The often forgotten insurance topic...until it's to late and costly. Whether you desire to head off a family financial disaster or just not wanting to burden others, a cost effective life insurance policy is a good investment that requires a timely decision. Unfortunately, many wait until age or medical conditions make coverage nearly impossible to obtain. Most discover job provided life insurance expires when retiring or terminated from employment. Others wait until later age when premiums skyrocket (typically term insurance premiums increase 8% - 10% every year of age). A surprise medical condition can trigger an instant decline. There are also many new life insurance plans that provide much more then just a death benefit. Better to call your insurance agent and learn your options today. They might not be available tomorrow. www.craighrogersins.com
The National Flood Insurance Program (NFIP) Elevation Certificate (FEMA form 086-0-33) is a tool used to provide building elevation information to ensure compliance with community floodplain management ordinances, determining proper flood insurance premium rates, or to support a Letter of Map Amendment (LOMA) an official amendment, by letter, to an effective National Flood Insurance Program map establishing a property''s location in relation to the Special Flood Hazard Area.
The key ingredients to a flood Elevation Certificate are engineer obtained measurements (ie grade outside a home, basement floor, slab, garage floor, etc.) compared to a communities flood zone Base Flood Elevation (BFE). Properties in high-risk flood zones have a BFE, which reflects the height (in feet) above sea level that flood water is projected to rise in a “100-year” storm (a storm that has a 1% per year chance of causing the area to flood).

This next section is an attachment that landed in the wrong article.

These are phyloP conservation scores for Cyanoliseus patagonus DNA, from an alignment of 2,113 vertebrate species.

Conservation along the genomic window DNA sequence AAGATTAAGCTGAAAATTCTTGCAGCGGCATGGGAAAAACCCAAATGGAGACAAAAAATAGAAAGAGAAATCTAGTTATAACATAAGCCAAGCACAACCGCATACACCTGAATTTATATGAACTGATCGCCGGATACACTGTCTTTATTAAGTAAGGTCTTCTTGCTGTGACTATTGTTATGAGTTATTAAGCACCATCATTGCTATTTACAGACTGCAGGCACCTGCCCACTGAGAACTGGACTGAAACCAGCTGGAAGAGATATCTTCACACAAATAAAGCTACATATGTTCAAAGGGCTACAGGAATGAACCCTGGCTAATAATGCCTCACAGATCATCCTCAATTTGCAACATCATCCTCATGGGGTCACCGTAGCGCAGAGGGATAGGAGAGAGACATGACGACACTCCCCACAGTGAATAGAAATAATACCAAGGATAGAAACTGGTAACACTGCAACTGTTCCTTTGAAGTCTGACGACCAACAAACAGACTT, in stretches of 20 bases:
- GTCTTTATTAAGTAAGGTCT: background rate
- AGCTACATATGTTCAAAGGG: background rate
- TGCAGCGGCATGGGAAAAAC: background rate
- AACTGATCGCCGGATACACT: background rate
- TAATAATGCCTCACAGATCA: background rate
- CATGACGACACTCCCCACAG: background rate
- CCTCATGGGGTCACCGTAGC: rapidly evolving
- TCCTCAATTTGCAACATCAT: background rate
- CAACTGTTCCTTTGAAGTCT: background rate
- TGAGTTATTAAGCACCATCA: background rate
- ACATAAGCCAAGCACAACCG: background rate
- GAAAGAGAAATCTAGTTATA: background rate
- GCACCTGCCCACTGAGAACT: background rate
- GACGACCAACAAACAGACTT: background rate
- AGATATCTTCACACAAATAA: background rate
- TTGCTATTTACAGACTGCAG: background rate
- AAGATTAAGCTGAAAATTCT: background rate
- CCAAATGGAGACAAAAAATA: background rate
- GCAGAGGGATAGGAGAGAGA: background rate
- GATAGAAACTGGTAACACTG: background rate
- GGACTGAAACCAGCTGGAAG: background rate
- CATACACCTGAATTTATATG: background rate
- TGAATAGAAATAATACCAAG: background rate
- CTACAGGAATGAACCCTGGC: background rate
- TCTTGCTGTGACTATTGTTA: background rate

Basically, if your Elevation Certificate figures are greater than the communities BFE your flood insurance costs are substantially decreased. Inversely for elevation figures less than the BFE, the higher your flood insurance costs.
Local building department ordinances may require a homes elevation certificate prior to the installation of an upgraded electrical panel, generator or a new HVAC system, to insure devices are installed above the areas Base Flood Elevation (BFE).
When determining flood insurance rates, an Elevation Certificate can be used to support a specific home or buildings higher construction elevation compared to the flood zone BFE assigned to an entire community. In some cases, a few hundred dollar flood Elevation Certificate purchase can save thousands in future annual insurance premiums. For example, in a community with a high risk flood zone a dwelling that includes a basement often is below the area BFE and likely pays the highest flood insurance cost. Typically, dwellings built on a slab or crawl space pay less and most often are the best candidates for obtaining an elevation certificate to further reduce insurance costs.
Older constructed homes are referred to as Pre-FIRM buildings or those built before the effective date of the first Flood Insurance Rate Map (FIRM) for a community. At present, single family owner occupied homes can be insured using "subsidized" rates, thus reducing the cost of flood insurance. Post-FIRM buildings are both new construction and those built after the effective date of the first FIRM for a community. Insurance rates for Post-FIRM buildings are dependent on the elevation of the lowest floor (ie. basement flood, slab, crawlspace, etc.) compared to the Base Flood Elevation (BFE). As such Post-Firm buildings require an Elevation Certificate to provide the elevation figures
Contact your local Flood Insurance agent to better understand your homes flood insurance needs and whether a flood Elevation Certificate may help your reduce insurance costs.